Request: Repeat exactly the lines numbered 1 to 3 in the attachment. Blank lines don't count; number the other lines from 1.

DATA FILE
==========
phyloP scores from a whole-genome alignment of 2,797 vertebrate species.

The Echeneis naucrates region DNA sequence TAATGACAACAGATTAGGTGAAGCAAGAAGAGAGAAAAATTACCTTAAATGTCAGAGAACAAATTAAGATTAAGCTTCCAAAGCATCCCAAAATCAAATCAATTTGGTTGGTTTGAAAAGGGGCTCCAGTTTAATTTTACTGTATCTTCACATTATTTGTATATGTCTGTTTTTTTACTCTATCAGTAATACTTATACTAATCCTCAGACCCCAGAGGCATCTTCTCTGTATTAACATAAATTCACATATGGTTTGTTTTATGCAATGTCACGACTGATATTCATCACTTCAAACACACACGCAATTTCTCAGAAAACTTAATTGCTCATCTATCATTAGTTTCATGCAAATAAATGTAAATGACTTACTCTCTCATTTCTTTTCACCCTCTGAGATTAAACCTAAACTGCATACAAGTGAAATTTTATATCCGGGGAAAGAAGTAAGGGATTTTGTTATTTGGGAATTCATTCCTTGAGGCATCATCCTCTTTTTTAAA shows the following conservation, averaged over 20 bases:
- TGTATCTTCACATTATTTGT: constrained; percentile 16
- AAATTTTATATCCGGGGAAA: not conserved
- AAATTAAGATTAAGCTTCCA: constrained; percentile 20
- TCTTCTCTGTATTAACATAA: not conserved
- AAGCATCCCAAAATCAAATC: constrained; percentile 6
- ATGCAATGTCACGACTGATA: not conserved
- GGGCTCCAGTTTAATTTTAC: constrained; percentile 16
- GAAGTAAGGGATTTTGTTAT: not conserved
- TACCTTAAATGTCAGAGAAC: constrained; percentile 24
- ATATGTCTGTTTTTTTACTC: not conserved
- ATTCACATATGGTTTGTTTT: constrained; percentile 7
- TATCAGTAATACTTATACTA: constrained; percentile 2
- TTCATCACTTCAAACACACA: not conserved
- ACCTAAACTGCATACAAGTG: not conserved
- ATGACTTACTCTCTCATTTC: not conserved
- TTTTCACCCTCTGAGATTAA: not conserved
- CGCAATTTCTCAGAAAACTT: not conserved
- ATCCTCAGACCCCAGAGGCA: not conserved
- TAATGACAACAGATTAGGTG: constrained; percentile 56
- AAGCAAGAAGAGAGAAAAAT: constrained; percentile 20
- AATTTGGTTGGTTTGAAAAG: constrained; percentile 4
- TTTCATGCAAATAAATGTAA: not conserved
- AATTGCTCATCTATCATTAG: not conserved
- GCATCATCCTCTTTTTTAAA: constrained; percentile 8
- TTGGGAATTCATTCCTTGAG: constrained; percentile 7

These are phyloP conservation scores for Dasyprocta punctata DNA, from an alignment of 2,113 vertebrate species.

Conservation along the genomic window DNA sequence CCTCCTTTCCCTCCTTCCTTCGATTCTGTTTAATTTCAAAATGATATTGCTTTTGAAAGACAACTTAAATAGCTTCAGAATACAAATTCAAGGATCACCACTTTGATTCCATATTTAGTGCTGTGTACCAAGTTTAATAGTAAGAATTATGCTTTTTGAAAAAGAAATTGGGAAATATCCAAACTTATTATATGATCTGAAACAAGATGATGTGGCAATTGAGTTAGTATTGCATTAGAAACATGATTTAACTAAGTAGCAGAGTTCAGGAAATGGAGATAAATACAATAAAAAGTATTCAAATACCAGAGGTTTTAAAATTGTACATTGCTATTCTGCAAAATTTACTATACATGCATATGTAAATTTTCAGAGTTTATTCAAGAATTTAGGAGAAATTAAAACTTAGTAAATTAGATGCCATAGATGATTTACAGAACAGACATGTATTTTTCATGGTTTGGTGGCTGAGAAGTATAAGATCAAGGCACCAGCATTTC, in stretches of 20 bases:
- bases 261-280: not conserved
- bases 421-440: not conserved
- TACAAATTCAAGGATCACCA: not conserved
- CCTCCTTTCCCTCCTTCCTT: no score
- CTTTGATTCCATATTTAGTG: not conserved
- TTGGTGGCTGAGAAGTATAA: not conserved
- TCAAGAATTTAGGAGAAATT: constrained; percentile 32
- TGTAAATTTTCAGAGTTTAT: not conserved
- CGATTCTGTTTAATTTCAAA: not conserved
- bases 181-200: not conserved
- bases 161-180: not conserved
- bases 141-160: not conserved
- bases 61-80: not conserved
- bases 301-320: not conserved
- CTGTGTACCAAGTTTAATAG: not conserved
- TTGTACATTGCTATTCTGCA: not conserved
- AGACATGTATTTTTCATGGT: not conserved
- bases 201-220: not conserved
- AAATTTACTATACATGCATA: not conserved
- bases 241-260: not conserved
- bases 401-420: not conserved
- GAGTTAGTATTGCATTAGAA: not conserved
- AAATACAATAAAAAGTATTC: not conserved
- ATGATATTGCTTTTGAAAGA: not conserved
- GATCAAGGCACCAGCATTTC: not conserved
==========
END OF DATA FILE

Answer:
phyloP scores from a whole-genome alignment of 2,797 vertebrate species.

The Echeneis naucrates region DNA sequence TAATGACAACAGATTAGGTGAAGCAAGAAGAGAGAAAAATTACCTTAAATGTCAGAGAACAAATTAAGATTAAGCTTCCAAAGCATCCCAAAATCAAATCAATTTGGTTGGTTTGAAAAGGGGCTCCAGTTTAATTTTACTGTATCTTCACATTATTTGTATATGTCTGTTTTTTTACTCTATCAGTAATACTTATACTAATCCTCAGACCCCAGAGGCATCTTCTCTGTATTAACATAAATTCACATATGGTTTGTTTTATGCAATGTCACGACTGATATTCATCACTTCAAACACACACGCAATTTCTCAGAAAACTTAATTGCTCATCTATCATTAGTTTCATGCAAATAAATGTAAATGACTTACTCTCTCATTTCTTTTCACCCTCTGAGATTAAACCTAAACTGCATACAAGTGAAATTTTATATCCGGGGAAAGAAGTAAGGGATTTTGTTATTTGGGAATTCATTCCTTGAGGCATCATCCTCTTTTTTAAA shows the following conservation, averaged over 20 bases:
- TGTATCTTCACATTATTTGT: constrained; percentile 16